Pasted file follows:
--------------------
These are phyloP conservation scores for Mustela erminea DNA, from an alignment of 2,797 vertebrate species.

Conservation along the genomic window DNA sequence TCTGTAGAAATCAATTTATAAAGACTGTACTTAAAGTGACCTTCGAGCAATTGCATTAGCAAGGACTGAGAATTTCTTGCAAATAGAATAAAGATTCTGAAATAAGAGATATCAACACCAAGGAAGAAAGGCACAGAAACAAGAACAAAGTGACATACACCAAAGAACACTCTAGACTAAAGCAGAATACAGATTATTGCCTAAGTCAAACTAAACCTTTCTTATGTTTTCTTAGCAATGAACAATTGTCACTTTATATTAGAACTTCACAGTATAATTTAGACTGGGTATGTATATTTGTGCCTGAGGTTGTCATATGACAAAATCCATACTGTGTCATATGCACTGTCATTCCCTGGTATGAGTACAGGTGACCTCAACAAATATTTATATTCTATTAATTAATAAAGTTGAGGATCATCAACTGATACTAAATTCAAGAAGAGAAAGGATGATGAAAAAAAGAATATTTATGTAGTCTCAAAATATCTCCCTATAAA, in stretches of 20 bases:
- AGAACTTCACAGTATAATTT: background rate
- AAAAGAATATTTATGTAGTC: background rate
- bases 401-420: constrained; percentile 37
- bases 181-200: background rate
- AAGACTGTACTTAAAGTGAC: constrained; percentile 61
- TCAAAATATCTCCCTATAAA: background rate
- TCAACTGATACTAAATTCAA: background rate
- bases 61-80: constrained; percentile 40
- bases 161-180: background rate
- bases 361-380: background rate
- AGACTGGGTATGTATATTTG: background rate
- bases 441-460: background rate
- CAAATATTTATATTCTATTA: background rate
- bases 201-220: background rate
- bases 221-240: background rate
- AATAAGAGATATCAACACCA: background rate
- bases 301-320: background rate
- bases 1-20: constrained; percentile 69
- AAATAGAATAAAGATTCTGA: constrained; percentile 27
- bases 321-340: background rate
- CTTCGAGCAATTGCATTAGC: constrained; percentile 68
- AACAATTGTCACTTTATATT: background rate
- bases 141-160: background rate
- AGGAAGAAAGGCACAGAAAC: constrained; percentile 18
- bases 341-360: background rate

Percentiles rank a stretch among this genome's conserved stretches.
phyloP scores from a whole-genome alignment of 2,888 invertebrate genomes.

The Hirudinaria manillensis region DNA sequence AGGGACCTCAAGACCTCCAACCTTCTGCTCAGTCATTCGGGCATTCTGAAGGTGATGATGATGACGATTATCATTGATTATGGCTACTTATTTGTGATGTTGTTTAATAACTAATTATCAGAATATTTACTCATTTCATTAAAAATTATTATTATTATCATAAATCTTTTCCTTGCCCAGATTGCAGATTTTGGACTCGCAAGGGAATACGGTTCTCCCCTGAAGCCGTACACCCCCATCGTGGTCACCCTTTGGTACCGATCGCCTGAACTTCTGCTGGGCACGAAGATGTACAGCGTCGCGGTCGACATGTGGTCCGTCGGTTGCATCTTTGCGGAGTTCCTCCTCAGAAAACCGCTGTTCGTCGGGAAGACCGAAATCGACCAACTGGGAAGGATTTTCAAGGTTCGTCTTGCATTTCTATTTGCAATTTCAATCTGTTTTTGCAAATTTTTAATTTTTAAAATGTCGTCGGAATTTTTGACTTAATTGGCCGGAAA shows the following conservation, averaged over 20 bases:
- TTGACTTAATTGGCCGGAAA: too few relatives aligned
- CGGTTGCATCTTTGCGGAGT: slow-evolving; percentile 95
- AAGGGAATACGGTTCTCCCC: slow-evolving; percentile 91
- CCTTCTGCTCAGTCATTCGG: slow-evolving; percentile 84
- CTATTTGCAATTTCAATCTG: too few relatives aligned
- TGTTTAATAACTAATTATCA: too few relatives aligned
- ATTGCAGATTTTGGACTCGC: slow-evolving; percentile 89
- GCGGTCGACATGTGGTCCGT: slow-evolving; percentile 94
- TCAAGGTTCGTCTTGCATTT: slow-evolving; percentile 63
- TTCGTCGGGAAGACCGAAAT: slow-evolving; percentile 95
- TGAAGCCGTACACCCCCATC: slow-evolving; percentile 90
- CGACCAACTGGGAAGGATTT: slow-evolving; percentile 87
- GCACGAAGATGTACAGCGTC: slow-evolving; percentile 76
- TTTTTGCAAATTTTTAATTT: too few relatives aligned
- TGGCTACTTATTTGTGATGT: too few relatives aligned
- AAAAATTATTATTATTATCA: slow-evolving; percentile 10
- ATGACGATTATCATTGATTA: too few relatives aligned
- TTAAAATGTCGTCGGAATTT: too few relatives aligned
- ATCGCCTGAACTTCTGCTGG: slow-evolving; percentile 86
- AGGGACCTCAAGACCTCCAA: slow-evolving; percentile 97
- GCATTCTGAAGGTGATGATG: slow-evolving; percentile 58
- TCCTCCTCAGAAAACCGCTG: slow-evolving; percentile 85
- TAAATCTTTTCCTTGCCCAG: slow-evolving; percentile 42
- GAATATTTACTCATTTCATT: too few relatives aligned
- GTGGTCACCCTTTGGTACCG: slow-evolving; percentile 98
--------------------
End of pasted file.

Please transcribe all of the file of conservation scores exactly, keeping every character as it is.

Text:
These are phyloP conservation scores for Mustela erminea DNA, from an alignment of 2,797 vertebrate species.

Conservation along the genomic window DNA sequence TCTGTAGAAATCAATTTATAAAGACTGTACTTAAAGTGACCTTCGAGCAATTGCATTAGCAAGGACTGAGAATTTCTTGCAAATAGAATAAAGATTCTGAAATAAGAGATATCAACACCAAGGAAGAAAGGCACAGAAACAAGAACAAAGTGACATACACCAAAGAACACTCTAGACTAAAGCAGAATACAGATTATTGCCTAAGTCAAACTAAACCTTTCTTATGTTTTCTTAGCAATGAACAATTGTCACTTTATATTAGAACTTCACAGTATAATTTAGACTGGGTATGTATATTTGTGCCTGAGGTTGTCATATGACAAAATCCATACTGTGTCATATGCACTGTCATTCCCTGGTATGAGTACAGGTGACCTCAACAAATATTTATATTCTATTAATTAATAAAGTTGAGGATCATCAACTGATACTAAATTCAAGAAGAGAAAGGATGATGAAAAAAAGAATATTTATGTAGTCTCAAAATATCTCCCTATAAA, in stretches of 20 bases:
- AGAACTTCACAGTATAATTT: background rate
- AAAAGAATATTTATGTAGTC: background rate
- bases 401-420: constrained; percentile 37
- bases 181-200: background rate
- AAGACTGTACTTAAAGTGAC: constrained; percentile 61
- TCAAAATATCTCCCTATAAA: background rate
- TCAACTGATACTAAATTCAA: background rate
- bases 61-80: constrained; percentile 40
- bases 161-180: background rate
- bases 361-380: background rate
- AGACTGGGTATGTATATTTG: background rate
- bases 441-460: background rate
- CAAATATTTATATTCTATTA: background rate
- bases 201-220: background rate
- bases 221-240: background rate
- AATAAGAGATATCAACACCA: background rate
- bases 301-320: background rate
- bases 1-20: constrained; percentile 69
- AAATAGAATAAAGATTCTGA: constrained; percentile 27
- bases 321-340: background rate
- CTTCGAGCAATTGCATTAGC: constrained; percentile 68
- AACAATTGTCACTTTATATT: background rate
- bases 141-160: background rate
- AGGAAGAAAGGCACAGAAAC: constrained; percentile 18
- bases 341-360: background rate

Percentiles rank a stretch among this genome's conserved stretches.
phyloP scores from a whole-genome alignment of 2,888 invertebrate genomes.

The Hirudinaria manillensis region DNA sequence AGGGACCTCAAGACCTCCAACCTTCTGCTCAGTCATTCGGGCATTCTGAAGGTGATGATGATGACGATTATCATTGATTATGGCTACTTATTTGTGATGTTGTTTAATAACTAATTATCAGAATATTTACTCATTTCATTAAAAATTATTATTATTATCATAAATCTTTTCCTTGCCCAGATTGCAGATTTTGGACTCGCAAGGGAATACGGTTCTCCCCTGAAGCCGTACACCCCCATCGTGGTCACCCTTTGGTACCGATCGCCTGAACTTCTGCTGGGCACGAAGATGTACAGCGTCGCGGTCGACATGTGGTCCGTCGGTTGCATCTTTGCGGAGTTCCTCCTCAGAAAACCGCTGTTCGTCGGGAAGACCGAAATCGACCAACTGGGAAGGATTTTCAAGGTTCGTCTTGCATTTCTATTTGCAATTTCAATCTGTTTTTGCAAATTTTTAATTTTTAAAATGTCGTCGGAATTTTTGACTTAATTGGCCGGAAA shows the following conservation, averaged over 20 bases:
- TTGACTTAATTGGCCGGAAA: too few relatives aligned
- CGGTTGCATCTTTGCGGAGT: slow-evolving; percentile 95
- AAGGGAATACGGTTCTCCCC: slow-evolving; percentile 91
- CCTTCTGCTCAGTCATTCGG: slow-evolving; percentile 84
- CTATTTGCAATTTCAATCTG: too few relatives aligned
- TGTTTAATAACTAATTATCA: too few relatives aligned
- ATTGCAGATTTTGGACTCGC: slow-evolving; percentile 89
- GCGGTCGACATGTGGTCCGT: slow-evolving; percentile 94
- TCAAGGTTCGTCTTGCATTT: slow-evolving; percentile 63
- TTCGTCGGGAAGACCGAAAT: slow-evolving; percentile 95
- TGAAGCCGTACACCCCCATC: slow-evolving; percentile 90
- CGACCAACTGGGAAGGATTT: slow-evolving; percentile 87
- GCACGAAGATGTACAGCGTC: slow-evolving; percentile 76
- TTTTTGCAAATTTTTAATTT: too few relatives aligned
- TGGCTACTTATTTGTGATGT: too few relatives aligned
- AAAAATTATTATTATTATCA: slow-evolving; percentile 10
- ATGACGATTATCATTGATTA: too few relatives aligned
- TTAAAATGTCGTCGGAATTT: too few relatives aligned
- ATCGCCTGAACTTCTGCTGG: slow-evolving; percentile 86
- AGGGACCTCAAGACCTCCAA: slow-evolving; percentile 97
- GCATTCTGAAGGTGATGATG: slow-evolving; percentile 58
- TCCTCCTCAGAAAACCGCTG: slow-evolving; percentile 85
- TAAATCTTTTCCTTGCCCAG: slow-evolving; percentile 42
- GAATATTTACTCATTTCATT: too few relatives aligned
- GTGGTCACCCTTTGGTACCG: slow-evolving; percentile 98